leaving San Francisco – tomorrow
It has been awhile since I sat down and wrote a blog entry. It takes time and energy to write a blog entry and after you have hiked 12-17 miles with a 45 lb pack on your back, energy is something you just do not have. This trip has been exhausting, but one of the best things I think I have ever done and I am within about 100 miles of completing it.I have seriously been blown away with some of the experiences and people that I have met while doing the hike up the state of California. I have had complete strangers open their homes to me and gave one man in Santa Barbara County his first hitchhiker he had ever picked up.

There are so many directions that this trip has gone that I am not sure exactly what will be the outcome.  I have had amazing experiences as a perceived homeless person and yet had other seek me out as such to ask about what people do when I approach.

I have had some interesting conversations on religion and philosophy, a few I would say would have made an excellent college course, I will have to see if I can rebuild them in the future.

I am a city kid, I like having a million people around, just not to close, I also like privacy…  One of the biggest surprises for me is just how much I have loved walking trails through the untouched face of California.  I have had trails that were as little as three-inches wide and meandering across fields and along the side of some pretty good hills and I just found that it amazed me that a place that could harbor Los Angeles and Orange County could have such untouched beauty so nearby.

I suspect I will likely always hike after this trip, though I may see about taking trips where I can leave the 45 lb pack at home, does anyone know a good Sherpa service in central California? Hmm…

Some of the best moments have been making it across some difficult section of the trip and finally making it over or through and knowing that you did it, definitely an experience that everyone should have at least once in their life.

No, the trip is not done, the final form of the experiences have not happened as of yet, and I am not exactly sure they ever will, that is what is so great about such an experience; given the opportunity, it touches everything for the rest of your life.

To my friends and new family members that have supported this trip and me through the good days as well as some bad ones, thank you and know that your help has been invaluable and could never be forgotten.

So what is happening after the trip? I do not really know yet. About the only thing I am reasonably sure of is that I will not likely be returning to Los Angeles, there is not really much of anything there for me.  My friends and local family have almost all deserted the city and I just have not felt at home there for a while, so likely there will be new digs in the future.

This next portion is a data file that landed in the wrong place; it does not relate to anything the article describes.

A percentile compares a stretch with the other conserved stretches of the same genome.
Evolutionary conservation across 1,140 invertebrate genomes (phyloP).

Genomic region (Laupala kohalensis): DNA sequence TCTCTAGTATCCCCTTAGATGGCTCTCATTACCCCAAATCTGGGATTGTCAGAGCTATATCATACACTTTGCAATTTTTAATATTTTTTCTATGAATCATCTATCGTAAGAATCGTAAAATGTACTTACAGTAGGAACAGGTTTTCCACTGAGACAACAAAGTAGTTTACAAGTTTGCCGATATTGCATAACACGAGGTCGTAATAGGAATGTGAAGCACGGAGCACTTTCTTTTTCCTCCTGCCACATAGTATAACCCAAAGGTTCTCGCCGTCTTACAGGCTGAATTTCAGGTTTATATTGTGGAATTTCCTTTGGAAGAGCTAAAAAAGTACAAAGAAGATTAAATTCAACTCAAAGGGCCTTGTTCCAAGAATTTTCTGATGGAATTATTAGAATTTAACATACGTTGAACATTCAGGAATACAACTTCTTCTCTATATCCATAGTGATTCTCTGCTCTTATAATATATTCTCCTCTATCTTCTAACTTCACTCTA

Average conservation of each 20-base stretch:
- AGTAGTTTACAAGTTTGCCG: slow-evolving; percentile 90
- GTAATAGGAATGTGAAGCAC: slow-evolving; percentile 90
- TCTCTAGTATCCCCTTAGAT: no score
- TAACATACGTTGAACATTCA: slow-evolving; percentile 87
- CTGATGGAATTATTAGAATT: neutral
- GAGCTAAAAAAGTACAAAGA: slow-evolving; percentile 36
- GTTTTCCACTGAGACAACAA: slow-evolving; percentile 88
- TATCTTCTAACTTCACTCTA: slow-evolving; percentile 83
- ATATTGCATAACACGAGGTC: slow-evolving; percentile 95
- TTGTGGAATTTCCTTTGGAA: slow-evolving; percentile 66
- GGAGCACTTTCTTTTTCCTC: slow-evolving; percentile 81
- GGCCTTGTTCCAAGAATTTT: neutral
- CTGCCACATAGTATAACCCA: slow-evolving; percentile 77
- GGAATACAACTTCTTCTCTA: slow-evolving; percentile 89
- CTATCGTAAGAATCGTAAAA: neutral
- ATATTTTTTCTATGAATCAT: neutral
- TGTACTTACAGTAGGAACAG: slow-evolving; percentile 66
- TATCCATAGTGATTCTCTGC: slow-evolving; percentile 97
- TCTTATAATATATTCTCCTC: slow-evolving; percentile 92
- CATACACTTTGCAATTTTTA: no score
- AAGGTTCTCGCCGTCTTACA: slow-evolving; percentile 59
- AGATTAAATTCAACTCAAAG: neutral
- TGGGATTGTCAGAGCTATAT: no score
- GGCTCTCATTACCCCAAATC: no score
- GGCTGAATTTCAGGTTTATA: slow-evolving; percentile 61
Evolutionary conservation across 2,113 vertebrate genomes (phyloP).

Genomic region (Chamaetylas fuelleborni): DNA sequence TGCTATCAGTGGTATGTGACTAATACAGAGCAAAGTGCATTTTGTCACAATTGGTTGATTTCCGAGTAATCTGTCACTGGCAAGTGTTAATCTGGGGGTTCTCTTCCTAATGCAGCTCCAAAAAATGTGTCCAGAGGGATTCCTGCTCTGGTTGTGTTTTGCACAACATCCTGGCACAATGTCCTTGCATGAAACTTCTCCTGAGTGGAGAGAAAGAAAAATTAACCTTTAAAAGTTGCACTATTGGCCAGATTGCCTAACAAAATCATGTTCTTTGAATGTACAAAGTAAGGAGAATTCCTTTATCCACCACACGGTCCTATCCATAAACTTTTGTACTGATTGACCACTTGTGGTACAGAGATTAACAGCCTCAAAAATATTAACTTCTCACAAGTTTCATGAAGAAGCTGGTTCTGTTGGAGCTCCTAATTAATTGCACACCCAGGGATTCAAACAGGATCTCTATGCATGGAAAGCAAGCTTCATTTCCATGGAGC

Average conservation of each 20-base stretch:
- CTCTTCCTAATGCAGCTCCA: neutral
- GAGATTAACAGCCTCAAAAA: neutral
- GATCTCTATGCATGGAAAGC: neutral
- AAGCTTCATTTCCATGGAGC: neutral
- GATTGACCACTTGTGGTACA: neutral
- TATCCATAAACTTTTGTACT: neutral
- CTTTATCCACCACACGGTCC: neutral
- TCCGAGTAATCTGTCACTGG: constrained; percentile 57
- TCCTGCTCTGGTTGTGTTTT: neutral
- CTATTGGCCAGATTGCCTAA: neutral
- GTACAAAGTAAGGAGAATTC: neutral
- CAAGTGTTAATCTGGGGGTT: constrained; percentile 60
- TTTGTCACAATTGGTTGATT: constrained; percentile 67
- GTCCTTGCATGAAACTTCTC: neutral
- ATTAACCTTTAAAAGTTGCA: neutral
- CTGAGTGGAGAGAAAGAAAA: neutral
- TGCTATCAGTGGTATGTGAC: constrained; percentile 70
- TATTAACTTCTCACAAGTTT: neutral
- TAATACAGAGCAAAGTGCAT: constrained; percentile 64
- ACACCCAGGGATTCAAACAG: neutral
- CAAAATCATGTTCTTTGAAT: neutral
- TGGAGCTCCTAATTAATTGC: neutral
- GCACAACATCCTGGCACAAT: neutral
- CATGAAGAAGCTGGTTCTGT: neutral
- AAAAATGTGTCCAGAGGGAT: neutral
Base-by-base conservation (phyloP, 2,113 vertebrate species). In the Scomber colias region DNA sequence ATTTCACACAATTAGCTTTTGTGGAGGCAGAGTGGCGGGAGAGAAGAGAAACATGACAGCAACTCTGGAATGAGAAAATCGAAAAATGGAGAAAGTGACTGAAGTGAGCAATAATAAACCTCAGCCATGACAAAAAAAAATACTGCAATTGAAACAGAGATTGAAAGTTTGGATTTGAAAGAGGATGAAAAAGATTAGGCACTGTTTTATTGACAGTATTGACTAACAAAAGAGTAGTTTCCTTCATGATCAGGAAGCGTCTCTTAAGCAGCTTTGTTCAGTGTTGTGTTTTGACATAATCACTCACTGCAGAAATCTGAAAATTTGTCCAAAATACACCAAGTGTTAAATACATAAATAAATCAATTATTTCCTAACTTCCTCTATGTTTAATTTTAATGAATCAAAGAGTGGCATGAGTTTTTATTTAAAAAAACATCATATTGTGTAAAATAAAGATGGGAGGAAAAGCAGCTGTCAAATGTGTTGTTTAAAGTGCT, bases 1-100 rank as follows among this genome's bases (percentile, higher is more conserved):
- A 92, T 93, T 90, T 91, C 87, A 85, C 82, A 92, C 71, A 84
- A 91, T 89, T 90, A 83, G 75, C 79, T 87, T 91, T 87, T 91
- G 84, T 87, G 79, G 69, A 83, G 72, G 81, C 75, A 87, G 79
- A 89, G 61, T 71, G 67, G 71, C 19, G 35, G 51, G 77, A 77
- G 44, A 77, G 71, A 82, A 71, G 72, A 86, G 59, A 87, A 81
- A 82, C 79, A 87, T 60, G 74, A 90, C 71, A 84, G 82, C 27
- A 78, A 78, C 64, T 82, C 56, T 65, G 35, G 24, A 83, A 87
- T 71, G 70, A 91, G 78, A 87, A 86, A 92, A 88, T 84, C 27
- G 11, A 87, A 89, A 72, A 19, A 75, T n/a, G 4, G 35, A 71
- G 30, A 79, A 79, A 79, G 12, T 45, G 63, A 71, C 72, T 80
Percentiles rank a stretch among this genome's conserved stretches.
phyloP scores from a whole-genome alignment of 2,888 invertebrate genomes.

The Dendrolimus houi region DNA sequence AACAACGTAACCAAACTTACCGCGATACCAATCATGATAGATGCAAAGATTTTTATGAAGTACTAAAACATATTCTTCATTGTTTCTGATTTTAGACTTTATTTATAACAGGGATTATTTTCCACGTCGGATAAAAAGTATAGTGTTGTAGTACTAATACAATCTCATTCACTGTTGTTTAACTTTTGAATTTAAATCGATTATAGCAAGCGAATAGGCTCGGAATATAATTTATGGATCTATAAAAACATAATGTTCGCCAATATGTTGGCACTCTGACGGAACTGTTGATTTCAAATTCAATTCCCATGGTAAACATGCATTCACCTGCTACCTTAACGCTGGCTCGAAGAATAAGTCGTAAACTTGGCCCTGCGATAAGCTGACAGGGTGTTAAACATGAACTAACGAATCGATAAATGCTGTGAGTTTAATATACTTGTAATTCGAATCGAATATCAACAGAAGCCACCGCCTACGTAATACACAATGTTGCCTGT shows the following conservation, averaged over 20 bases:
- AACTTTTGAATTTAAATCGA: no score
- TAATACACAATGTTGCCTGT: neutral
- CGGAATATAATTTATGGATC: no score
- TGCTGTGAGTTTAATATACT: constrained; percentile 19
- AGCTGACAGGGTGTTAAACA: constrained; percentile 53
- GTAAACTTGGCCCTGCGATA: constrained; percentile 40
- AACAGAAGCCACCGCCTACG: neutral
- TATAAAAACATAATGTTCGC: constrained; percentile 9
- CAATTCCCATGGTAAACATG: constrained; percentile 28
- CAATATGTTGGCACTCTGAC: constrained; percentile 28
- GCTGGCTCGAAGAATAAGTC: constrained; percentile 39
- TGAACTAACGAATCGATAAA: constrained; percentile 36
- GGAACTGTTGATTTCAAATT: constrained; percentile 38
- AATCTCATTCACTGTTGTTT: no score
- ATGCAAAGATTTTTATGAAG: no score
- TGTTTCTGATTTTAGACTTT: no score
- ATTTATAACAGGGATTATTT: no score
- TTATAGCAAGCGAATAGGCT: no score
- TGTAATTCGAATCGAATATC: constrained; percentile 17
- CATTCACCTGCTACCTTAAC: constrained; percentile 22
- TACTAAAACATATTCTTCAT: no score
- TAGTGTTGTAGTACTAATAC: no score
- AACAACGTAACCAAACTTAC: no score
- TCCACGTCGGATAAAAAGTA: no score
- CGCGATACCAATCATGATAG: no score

I have really enjoyed visiting Santa Cruz, Monterrey and my current visiting in San Francisco. I have learned the meaning of the old statement;

The coldest winter I ever spent
was the summer I spent in San Francisco.

It gets chilly here for the last of July and start of August, but it is kind of nice actually. It would be nicer if I were sleeping in a residence, I have spent my time here living on the streets and sleeping on the side of the Mission Dolores Basilica in my sleeping bag, but it’s actually kind of fun.

I think one of the biggest things I have gotten out of this is that it is “fun”, it being life. I have always said, “life was meant to be an entertainment for Spirit and only in falling into the belief that it is reality do we make ourselves miserable.” I have been getting many firsthand lessons in this. Trust me, if life is not about perspective, I can guarantee that this would have often been the most miserable experience of my file. I have gone through the tougher and less pleasant parts, but they are part of the tapestry, not the point of it.

Joy to all of you and think happy thoughts for me as I leave San Francisco tomorrow and head to San Rafael and then on to Sonoma and the final mission and the end of the El Camino Real.

Written by R. A. Burgener

After finishing the 850 mile trek of self-rediscovery on California's El Camino Real from San Diego to Sonoma, California, Robert continued, via Greyhound, to Portland, Oregon, where he is becoming familiar with the concepts of weather and seasons after 30 years in Los Angeles.

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